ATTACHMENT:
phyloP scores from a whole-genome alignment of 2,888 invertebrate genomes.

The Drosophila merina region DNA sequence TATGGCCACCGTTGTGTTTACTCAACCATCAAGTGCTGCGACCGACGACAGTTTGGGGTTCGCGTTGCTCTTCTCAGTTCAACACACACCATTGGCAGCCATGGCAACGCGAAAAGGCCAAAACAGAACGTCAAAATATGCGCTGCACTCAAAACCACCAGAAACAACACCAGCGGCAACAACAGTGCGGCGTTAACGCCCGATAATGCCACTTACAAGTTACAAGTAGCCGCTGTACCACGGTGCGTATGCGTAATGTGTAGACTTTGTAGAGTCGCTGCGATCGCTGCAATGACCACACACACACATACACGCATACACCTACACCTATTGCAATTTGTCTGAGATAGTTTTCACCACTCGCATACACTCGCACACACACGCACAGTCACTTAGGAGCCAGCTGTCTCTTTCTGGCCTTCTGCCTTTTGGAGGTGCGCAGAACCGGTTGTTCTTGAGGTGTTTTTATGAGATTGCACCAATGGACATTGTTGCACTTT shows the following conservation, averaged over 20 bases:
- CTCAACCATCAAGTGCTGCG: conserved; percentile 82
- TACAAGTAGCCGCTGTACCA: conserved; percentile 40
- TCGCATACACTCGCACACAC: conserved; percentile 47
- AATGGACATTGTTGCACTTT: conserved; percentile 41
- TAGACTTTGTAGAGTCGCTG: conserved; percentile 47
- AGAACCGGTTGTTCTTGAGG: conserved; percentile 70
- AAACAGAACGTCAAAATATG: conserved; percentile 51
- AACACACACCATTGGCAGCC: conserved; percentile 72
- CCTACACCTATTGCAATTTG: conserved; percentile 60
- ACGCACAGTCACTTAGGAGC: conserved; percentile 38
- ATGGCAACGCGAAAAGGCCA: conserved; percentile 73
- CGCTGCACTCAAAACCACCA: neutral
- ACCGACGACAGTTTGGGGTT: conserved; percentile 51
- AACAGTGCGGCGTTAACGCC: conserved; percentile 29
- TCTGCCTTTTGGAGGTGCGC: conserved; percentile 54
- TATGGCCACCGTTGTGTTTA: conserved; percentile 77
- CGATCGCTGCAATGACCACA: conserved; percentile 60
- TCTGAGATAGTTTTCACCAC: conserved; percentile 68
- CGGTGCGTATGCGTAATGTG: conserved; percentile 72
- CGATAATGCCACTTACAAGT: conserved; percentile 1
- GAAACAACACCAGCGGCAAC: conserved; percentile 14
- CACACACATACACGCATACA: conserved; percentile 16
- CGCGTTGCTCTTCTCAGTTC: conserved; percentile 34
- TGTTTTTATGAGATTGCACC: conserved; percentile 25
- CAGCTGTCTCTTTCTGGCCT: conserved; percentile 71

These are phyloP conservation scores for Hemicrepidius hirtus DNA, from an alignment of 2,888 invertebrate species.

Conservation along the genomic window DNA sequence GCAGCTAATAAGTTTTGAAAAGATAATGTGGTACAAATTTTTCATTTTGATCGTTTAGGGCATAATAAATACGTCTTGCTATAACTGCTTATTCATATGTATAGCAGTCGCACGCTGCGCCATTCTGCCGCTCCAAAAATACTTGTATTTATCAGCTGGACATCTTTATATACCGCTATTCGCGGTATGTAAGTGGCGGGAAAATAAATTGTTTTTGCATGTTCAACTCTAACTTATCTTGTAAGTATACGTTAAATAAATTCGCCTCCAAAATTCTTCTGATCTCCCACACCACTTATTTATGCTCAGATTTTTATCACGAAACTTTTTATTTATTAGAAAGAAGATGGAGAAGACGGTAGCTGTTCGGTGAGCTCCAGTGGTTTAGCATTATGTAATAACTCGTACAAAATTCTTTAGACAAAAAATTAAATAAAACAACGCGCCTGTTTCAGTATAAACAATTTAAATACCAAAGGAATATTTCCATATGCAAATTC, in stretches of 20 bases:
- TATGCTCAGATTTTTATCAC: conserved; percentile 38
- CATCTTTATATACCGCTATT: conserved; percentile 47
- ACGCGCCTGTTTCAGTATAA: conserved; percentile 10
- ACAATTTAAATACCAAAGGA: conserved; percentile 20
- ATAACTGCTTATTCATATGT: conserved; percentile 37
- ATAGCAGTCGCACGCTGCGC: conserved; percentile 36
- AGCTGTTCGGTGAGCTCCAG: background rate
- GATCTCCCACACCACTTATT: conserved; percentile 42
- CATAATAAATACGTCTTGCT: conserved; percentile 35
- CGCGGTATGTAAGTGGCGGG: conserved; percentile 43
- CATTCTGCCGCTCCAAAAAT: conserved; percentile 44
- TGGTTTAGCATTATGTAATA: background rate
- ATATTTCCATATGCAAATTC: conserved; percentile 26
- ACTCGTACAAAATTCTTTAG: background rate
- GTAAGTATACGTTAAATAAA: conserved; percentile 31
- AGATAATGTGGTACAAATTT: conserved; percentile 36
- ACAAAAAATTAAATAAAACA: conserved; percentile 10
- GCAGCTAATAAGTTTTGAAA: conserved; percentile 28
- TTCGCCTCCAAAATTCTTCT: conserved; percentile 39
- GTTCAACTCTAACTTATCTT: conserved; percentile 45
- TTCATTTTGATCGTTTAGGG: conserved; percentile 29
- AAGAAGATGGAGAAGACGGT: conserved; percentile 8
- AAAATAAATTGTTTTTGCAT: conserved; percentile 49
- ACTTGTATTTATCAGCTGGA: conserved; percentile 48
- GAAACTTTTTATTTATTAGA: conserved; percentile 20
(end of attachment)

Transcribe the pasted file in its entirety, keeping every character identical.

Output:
phyloP scores from a whole-genome alignment of 2,888 invertebrate genomes.

The Drosophila merina region DNA sequence TATGGCCACCGTTGTGTTTACTCAACCATCAAGTGCTGCGACCGACGACAGTTTGGGGTTCGCGTTGCTCTTCTCAGTTCAACACACACCATTGGCAGCCATGGCAACGCGAAAAGGCCAAAACAGAACGTCAAAATATGCGCTGCACTCAAAACCACCAGAAACAACACCAGCGGCAACAACAGTGCGGCGTTAACGCCCGATAATGCCACTTACAAGTTACAAGTAGCCGCTGTACCACGGTGCGTATGCGTAATGTGTAGACTTTGTAGAGTCGCTGCGATCGCTGCAATGACCACACACACACATACACGCATACACCTACACCTATTGCAATTTGTCTGAGATAGTTTTCACCACTCGCATACACTCGCACACACACGCACAGTCACTTAGGAGCCAGCTGTCTCTTTCTGGCCTTCTGCCTTTTGGAGGTGCGCAGAACCGGTTGTTCTTGAGGTGTTTTTATGAGATTGCACCAATGGACATTGTTGCACTTT shows the following conservation, averaged over 20 bases:
- CTCAACCATCAAGTGCTGCG: conserved; percentile 82
- TACAAGTAGCCGCTGTACCA: conserved; percentile 40
- TCGCATACACTCGCACACAC: conserved; percentile 47
- AATGGACATTGTTGCACTTT: conserved; percentile 41
- TAGACTTTGTAGAGTCGCTG: conserved; percentile 47
- AGAACCGGTTGTTCTTGAGG: conserved; percentile 70
- AAACAGAACGTCAAAATATG: conserved; percentile 51
- AACACACACCATTGGCAGCC: conserved; percentile 72
- CCTACACCTATTGCAATTTG: conserved; percentile 60
- ACGCACAGTCACTTAGGAGC: conserved; percentile 38
- ATGGCAACGCGAAAAGGCCA: conserved; percentile 73
- CGCTGCACTCAAAACCACCA: neutral
- ACCGACGACAGTTTGGGGTT: conserved; percentile 51
- AACAGTGCGGCGTTAACGCC: conserved; percentile 29
- TCTGCCTTTTGGAGGTGCGC: conserved; percentile 54
- TATGGCCACCGTTGTGTTTA: conserved; percentile 77
- CGATCGCTGCAATGACCACA: conserved; percentile 60
- TCTGAGATAGTTTTCACCAC: conserved; percentile 68
- CGGTGCGTATGCGTAATGTG: conserved; percentile 72
- CGATAATGCCACTTACAAGT: conserved; percentile 1
- GAAACAACACCAGCGGCAAC: conserved; percentile 14
- CACACACATACACGCATACA: conserved; percentile 16
- CGCGTTGCTCTTCTCAGTTC: conserved; percentile 34
- TGTTTTTATGAGATTGCACC: conserved; percentile 25
- CAGCTGTCTCTTTCTGGCCT: conserved; percentile 71

These are phyloP conservation scores for Hemicrepidius hirtus DNA, from an alignment of 2,888 invertebrate species.

Conservation along the genomic window DNA sequence GCAGCTAATAAGTTTTGAAAAGATAATGTGGTACAAATTTTTCATTTTGATCGTTTAGGGCATAATAAATACGTCTTGCTATAACTGCTTATTCATATGTATAGCAGTCGCACGCTGCGCCATTCTGCCGCTCCAAAAATACTTGTATTTATCAGCTGGACATCTTTATATACCGCTATTCGCGGTATGTAAGTGGCGGGAAAATAAATTGTTTTTGCATGTTCAACTCTAACTTATCTTGTAAGTATACGTTAAATAAATTCGCCTCCAAAATTCTTCTGATCTCCCACACCACTTATTTATGCTCAGATTTTTATCACGAAACTTTTTATTTATTAGAAAGAAGATGGAGAAGACGGTAGCTGTTCGGTGAGCTCCAGTGGTTTAGCATTATGTAATAACTCGTACAAAATTCTTTAGACAAAAAATTAAATAAAACAACGCGCCTGTTTCAGTATAAACAATTTAAATACCAAAGGAATATTTCCATATGCAAATTC, in stretches of 20 bases:
- TATGCTCAGATTTTTATCAC: conserved; percentile 38
- CATCTTTATATACCGCTATT: conserved; percentile 47
- ACGCGCCTGTTTCAGTATAA: conserved; percentile 10
- ACAATTTAAATACCAAAGGA: conserved; percentile 20
- ATAACTGCTTATTCATATGT: conserved; percentile 37
- ATAGCAGTCGCACGCTGCGC: conserved; percentile 36
- AGCTGTTCGGTGAGCTCCAG: background rate
- GATCTCCCACACCACTTATT: conserved; percentile 42
- CATAATAAATACGTCTTGCT: conserved; percentile 35
- CGCGGTATGTAAGTGGCGGG: conserved; percentile 43
- CATTCTGCCGCTCCAAAAAT: conserved; percentile 44
- TGGTTTAGCATTATGTAATA: background rate
- ATATTTCCATATGCAAATTC: conserved; percentile 26
- ACTCGTACAAAATTCTTTAG: background rate
- GTAAGTATACGTTAAATAAA: conserved; percentile 31
- AGATAATGTGGTACAAATTT: conserved; percentile 36
- ACAAAAAATTAAATAAAACA: conserved; percentile 10
- GCAGCTAATAAGTTTTGAAA: conserved; percentile 28
- TTCGCCTCCAAAATTCTTCT: conserved; percentile 39
- GTTCAACTCTAACTTATCTT: conserved; percentile 45
- TTCATTTTGATCGTTTAGGG: conserved; percentile 29
- AAGAAGATGGAGAAGACGGT: conserved; percentile 8
- AAAATAAATTGTTTTTGCAT: conserved; percentile 49
- ACTTGTATTTATCAGCTGGA: conserved; percentile 48
- GAAACTTTTTATTTATTAGA: conserved; percentile 20